Then use the new LINT64 config added by Sascha Wildner. LINT kernels have every option turned on, so it’s pretty easy to have problems due to conflicts or untested parts and so on. You probably won’t get a kernel out of it, but now there’s a comprehensive list of your 64-bit kernel options for when you’re building a kernel that works.
GNU grep on DragonFly has been updated from version 2.4d to 2.7. Other BSDs have switched/will switch to bsdgrep, but as John Marino points out in his commit message, GNU grep’s still faster. He’s also brought in NetBSD’s version of sort, to replace the GNU flavor. I don’t know why on that one.
Peter Avalos also updated file to 5.06.
Sepherosa Ziehau has made some changes to default SCI settings in ACPI. This may make it possible to boot a computer, or to boot a computer with ACPI, that did not boot before. If it causes problems, he lists some various tunables to set. Just don’t ask me what SCI does.
Sascha Wildner has moved gcc in DragonFly to a slightly newer version: 4.4.5. It mostly seems to make things easier to compile, going by the reports I’ve heard. This is the version that will be in DragonFly 2.10.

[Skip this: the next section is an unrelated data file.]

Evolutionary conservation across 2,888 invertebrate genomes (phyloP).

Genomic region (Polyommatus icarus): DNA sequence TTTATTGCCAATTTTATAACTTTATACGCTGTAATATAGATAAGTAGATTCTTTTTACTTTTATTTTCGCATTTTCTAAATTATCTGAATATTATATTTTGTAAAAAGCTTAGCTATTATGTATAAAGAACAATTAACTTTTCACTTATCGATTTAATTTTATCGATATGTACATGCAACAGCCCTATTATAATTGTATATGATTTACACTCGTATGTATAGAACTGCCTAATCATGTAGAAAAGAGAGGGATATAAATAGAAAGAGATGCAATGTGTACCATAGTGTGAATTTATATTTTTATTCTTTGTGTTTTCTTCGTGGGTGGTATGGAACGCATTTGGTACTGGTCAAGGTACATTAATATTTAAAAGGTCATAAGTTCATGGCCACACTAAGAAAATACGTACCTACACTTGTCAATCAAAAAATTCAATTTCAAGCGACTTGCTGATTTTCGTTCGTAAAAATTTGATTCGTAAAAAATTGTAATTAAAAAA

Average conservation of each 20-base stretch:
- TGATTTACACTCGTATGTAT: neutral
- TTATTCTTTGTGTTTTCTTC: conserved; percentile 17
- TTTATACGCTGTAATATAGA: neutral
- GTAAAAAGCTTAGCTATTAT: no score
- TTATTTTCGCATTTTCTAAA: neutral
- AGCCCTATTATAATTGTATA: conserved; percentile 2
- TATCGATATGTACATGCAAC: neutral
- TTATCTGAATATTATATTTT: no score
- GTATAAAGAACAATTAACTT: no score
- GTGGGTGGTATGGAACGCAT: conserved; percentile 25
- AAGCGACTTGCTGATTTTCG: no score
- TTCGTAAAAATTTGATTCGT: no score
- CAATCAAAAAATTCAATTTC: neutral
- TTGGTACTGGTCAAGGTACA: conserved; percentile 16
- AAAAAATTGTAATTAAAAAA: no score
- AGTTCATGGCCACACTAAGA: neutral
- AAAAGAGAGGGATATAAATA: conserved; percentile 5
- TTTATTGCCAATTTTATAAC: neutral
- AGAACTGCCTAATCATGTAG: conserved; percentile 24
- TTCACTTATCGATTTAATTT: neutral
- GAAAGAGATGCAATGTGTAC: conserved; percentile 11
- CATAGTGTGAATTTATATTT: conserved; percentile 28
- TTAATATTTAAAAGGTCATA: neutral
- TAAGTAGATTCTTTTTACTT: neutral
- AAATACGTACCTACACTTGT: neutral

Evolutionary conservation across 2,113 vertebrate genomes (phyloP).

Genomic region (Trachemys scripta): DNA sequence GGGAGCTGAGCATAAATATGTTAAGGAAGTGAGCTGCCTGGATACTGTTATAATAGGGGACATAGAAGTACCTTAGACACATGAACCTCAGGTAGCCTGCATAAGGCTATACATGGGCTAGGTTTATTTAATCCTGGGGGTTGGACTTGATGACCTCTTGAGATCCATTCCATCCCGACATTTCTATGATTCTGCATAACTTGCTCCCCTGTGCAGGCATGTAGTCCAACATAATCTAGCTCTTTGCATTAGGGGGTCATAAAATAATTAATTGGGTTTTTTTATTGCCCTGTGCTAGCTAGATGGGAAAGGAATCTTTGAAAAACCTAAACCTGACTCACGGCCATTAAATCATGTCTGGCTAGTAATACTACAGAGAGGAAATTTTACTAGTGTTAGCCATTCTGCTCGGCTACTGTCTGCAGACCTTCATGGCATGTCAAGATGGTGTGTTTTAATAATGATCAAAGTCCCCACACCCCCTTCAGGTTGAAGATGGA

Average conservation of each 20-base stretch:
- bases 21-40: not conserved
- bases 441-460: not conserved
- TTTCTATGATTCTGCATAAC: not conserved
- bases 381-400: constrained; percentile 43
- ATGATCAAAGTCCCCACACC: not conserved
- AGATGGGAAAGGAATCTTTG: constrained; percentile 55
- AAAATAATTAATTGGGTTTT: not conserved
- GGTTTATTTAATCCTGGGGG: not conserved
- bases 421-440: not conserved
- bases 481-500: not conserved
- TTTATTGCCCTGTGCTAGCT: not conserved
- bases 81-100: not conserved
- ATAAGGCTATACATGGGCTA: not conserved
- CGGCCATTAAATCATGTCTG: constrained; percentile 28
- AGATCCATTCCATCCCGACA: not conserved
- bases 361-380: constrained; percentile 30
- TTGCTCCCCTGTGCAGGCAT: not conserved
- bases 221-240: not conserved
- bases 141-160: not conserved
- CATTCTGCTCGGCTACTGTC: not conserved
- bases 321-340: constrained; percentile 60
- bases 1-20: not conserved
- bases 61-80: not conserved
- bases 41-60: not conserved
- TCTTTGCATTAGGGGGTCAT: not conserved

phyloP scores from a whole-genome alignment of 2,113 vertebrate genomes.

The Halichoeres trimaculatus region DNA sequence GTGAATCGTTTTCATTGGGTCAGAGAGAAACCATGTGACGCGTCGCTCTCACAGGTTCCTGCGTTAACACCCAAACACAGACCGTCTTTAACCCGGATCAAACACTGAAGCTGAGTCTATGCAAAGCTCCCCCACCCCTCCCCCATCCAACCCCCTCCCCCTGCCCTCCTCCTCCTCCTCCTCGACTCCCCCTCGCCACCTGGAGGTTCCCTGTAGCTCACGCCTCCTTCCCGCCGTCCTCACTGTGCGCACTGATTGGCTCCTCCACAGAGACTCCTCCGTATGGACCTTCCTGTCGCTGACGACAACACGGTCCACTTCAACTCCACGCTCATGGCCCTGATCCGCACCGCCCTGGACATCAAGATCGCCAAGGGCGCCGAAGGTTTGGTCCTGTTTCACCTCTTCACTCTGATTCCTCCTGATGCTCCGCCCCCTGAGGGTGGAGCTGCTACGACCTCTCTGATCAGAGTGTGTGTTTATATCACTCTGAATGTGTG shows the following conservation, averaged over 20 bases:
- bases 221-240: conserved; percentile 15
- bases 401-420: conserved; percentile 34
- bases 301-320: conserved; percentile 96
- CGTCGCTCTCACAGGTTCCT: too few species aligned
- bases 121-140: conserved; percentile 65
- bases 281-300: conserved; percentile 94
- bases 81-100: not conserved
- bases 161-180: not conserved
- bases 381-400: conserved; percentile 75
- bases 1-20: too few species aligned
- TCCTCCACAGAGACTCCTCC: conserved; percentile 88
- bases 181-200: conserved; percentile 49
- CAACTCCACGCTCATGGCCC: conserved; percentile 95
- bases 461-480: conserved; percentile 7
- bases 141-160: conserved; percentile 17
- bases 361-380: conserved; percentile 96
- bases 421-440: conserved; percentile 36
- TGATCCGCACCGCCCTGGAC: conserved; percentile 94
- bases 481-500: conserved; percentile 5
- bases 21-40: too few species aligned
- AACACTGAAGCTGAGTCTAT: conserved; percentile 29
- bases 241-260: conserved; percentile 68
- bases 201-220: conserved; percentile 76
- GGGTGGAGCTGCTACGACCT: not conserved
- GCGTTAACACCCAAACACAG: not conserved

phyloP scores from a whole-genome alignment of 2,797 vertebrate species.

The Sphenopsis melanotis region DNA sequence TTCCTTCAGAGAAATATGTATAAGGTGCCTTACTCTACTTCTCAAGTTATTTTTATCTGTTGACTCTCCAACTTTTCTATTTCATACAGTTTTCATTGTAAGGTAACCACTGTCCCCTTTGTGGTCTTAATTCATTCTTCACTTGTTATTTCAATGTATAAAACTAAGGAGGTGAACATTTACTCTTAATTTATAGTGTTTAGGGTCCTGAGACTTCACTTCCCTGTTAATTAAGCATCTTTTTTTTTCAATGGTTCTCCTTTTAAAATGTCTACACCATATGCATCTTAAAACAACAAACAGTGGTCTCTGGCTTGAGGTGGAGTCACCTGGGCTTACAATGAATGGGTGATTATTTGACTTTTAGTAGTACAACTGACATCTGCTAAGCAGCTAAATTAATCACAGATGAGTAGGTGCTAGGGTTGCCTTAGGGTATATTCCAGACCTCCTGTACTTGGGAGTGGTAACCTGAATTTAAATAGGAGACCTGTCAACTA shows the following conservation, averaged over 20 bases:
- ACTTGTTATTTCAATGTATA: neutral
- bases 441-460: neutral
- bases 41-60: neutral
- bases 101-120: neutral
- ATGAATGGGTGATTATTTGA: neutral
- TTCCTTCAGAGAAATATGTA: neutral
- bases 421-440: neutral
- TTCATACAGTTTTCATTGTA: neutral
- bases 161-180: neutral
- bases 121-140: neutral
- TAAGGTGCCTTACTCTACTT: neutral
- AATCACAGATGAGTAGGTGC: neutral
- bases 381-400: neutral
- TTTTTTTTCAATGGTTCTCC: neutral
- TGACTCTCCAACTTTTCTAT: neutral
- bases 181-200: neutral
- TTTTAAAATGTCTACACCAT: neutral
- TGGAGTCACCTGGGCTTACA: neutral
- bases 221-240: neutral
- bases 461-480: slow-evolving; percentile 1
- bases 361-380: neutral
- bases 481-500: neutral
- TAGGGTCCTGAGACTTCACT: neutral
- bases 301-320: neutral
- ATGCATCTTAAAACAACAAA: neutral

Enabling the vfs.hammer.double_buffer=1 sysctl will greatly improve Hammer performance when you’ve exceeded your memory cache (at a possible slight penalty when you have not) and also speed things up when using live deduplication.
Update: Venkatesh Srinivas says:
“double_buffer makes sense when: 1) you want all CRCs to be checked on reads. 2) you’re running live dedup and care about dedup performance rather than say read-heavy performance; 3) you have swapcache but are often running into the vnode limit in what you can cache.”
So, not always useful.
Also, Matthew Dillon has made version 6 the default version of Hammer in DragonFly 2.9. Version 6 has improved handling of directory names in some circumstances. Just don’t ask me which, cause I lost track. It’s been a hard day!
If you’re using pf to control how your bandwidth is used, you may want to look at the recent fairq updates from Matthew Dillon. It should perform better now in situations where one traffic group is saturating its available bandwidth. Here’s a handy link that explains this sort of problem, yoinked from IRC.
John Marino’s work on getting support for DragonFly ‘natively’ into binutils, upstream, has been successful. Thanks, John!
There’s two recent changes for pkgsrc and DragonFly:
- DragonFly-current (2.9) now pulls the most recent pkgsrc quarterly release (2010Q4) by default, instead of pkgsrc-current. This means more packages will be working with the default setup, plus pkg_radd and other tools will be pulling the same ‘generation’ of software.
- The DragonFly/git version of pkgsrc can now be created as a shallow clone. This means less file history, but also means a much faster download.
A full buildworld/buildkernel is probably the best strategy. I’ll be rebuilding all the pkgsrc packages for 2.9 using gcc 4.4… This will take at least a week.